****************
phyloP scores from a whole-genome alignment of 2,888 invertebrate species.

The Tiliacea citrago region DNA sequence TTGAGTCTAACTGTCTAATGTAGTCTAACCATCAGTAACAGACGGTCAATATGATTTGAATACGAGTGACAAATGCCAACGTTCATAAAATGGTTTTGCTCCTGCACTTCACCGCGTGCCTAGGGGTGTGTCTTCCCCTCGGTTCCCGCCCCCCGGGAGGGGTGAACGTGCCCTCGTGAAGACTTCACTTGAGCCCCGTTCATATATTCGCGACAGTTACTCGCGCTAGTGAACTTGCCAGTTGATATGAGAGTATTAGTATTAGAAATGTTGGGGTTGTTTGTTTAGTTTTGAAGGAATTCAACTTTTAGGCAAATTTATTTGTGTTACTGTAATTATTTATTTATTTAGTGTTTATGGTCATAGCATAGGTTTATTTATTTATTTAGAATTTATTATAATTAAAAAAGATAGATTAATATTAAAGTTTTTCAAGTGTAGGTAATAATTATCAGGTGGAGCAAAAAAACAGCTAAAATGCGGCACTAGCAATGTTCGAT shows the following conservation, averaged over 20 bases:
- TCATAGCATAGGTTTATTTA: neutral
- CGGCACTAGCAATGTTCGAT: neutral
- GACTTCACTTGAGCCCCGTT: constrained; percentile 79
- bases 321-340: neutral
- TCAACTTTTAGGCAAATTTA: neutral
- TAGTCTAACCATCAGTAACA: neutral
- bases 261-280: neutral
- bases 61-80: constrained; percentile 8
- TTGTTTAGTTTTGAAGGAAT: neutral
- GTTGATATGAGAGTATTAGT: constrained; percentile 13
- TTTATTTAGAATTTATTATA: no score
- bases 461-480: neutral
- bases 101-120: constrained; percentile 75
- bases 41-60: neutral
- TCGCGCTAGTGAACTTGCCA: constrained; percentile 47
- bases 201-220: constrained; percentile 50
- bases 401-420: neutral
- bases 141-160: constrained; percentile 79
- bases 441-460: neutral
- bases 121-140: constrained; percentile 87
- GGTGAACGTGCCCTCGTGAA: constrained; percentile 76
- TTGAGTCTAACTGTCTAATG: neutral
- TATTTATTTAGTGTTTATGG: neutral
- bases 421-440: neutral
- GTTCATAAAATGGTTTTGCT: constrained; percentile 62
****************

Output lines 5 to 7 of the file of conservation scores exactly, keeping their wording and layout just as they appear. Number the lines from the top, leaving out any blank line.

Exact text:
- GACTTCACTTGAGCCCCGTT: constrained; percentile 79
- bases 321-340: neutral
- TCAACTTTTAGGCAAATTTA: neutral